Momma Love admired his empty bowl, and sent him to the den while she finished cleaning. The TV was color, but without remote control. No cable. A large family portrait hung above the sofa. He noticed it, then walked closer. It was an old photograph of the Love family, matted and framed by thick, curly wood. Mr. and Mrs. Love were on a small sofa in some studio with two boys in tight collars standing beside them. Momma Love had dark hair and a beautiful smile. Mr. Love was a foot taller, and sat rigid and unsmiling. The boys were stiff and awkward, obviously not happy to be dressed in ties and starched shirts. Reggie was between her parents, in the center of the portrait. She had a wonderful smirky smile, and it was obvious she was the center of the family's attention and enjoyed this immensely. She was ten or eleven, about Mark's age, and the face of this pretty little girl caught his attention and took his breath. He stared at her face and she seemed to laugh at him. She was full of mischief.

"Beautiful children, huh?" It was Momma Love, easing beside him and admiring her family. -"When was this?" Mark asked, still staring.

"Forty years ago," she said slowly, almost sadly. "We were all so young and happy then." She stood next to him, their arms touching, shoulder to shoulder.

"Where are the boys?" "Joey, on the right there, is the oldest. He was a test pilot for the Air Force, and was killed in 1964 in a plane crash. He's a hero." "I'm very sorry," Mark whispered.

"Bennie, on the left, is a year younger than Joey. He's a marine biologist in Vancouver. He never comes to see his mother. He was here about two years ago for Christmas, then off again. He's never married, but I think he's okay. No grandkids by him either. Reggie's got the only grandkids." She was reaching for a framed five by seven next to a lamp on an end table. She handed it to Mark. Two graduation photos with blue caps and gowns. The girl was pretty. The boy had mangy hair, a teenager's beard, and a look of sheer hatred in his eyes.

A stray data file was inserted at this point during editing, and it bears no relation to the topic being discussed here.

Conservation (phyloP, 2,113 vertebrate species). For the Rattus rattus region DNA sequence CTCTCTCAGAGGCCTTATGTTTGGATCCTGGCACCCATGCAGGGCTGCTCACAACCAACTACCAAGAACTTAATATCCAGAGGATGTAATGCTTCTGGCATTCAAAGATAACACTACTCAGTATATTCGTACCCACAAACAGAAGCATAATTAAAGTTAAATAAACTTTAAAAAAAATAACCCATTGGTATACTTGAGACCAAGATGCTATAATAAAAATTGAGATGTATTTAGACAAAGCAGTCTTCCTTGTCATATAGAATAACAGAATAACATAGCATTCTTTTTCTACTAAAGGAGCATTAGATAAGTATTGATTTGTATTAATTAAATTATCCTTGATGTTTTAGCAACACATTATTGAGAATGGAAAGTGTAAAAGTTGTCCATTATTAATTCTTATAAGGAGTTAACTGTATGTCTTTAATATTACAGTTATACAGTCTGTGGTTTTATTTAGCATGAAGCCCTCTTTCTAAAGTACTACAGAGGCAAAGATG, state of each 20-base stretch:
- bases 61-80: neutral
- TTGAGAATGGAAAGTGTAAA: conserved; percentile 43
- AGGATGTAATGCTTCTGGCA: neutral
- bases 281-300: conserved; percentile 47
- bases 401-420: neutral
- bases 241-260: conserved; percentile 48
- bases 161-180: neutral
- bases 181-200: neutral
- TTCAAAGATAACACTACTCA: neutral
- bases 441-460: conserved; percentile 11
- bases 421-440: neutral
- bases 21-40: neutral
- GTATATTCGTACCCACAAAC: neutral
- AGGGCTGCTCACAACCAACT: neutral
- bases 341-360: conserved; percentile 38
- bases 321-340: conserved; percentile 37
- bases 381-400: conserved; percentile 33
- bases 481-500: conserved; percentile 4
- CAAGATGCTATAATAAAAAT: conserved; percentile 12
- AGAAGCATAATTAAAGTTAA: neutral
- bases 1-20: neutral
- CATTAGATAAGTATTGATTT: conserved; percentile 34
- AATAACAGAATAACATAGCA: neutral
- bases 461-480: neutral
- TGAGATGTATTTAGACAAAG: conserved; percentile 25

"These are Reggie's kids," Momma Love explained without the slightest trace of either love or pride. "The boy was in prison last time we heard anything. Selling dope. He was a good boy when he was little, but then his father got him and just ruined him. This was after the divorce. The girl is out in California trying to be an actress or singer or something, or so she says, but she's had drug problems too and we don't hear much. She was a sweet child too. I haven't seen her in almost ten years. Can you believe it? My only granddaughter. It's so sad." Momma Love was now sipping her third glass of wine, and the tongue was loose. If she could talk about her family long enough, then maybe she'd get around to his. And once they'd covered the families, perhaps they might discuss exactly what on earth the boys saw out there.